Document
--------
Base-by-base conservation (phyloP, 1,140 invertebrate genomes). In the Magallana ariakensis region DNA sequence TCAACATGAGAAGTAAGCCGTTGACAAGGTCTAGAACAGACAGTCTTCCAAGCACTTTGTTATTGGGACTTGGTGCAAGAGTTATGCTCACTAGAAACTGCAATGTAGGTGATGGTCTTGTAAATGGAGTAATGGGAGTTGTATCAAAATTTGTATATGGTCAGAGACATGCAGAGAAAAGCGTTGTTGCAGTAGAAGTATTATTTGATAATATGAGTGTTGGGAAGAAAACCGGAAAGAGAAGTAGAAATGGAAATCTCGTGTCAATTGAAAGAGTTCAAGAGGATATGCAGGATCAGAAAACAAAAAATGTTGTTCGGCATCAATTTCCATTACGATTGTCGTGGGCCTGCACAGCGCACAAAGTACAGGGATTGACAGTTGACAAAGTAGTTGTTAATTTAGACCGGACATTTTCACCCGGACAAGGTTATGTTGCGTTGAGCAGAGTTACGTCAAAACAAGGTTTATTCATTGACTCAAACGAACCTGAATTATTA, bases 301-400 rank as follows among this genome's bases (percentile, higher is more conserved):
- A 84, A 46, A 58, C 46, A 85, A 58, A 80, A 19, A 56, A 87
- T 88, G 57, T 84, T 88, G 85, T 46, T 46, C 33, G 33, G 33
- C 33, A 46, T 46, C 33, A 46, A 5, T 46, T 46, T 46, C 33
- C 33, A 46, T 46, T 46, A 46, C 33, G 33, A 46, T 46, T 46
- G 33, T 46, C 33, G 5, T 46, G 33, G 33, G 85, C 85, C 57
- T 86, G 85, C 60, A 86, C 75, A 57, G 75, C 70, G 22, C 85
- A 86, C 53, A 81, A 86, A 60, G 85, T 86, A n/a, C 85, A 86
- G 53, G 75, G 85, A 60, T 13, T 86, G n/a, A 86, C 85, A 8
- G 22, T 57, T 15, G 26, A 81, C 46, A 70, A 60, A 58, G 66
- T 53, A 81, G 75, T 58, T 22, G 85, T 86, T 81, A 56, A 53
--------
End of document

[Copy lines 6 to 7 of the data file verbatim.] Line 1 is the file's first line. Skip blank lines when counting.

- G 33, T 46, C 33, G 5, T 46, G 33, G 33, G 85, C 85, C 57
- T 86, G 85, C 60, A 86, C 75, A 57, G 75, C 70, G 22, C 85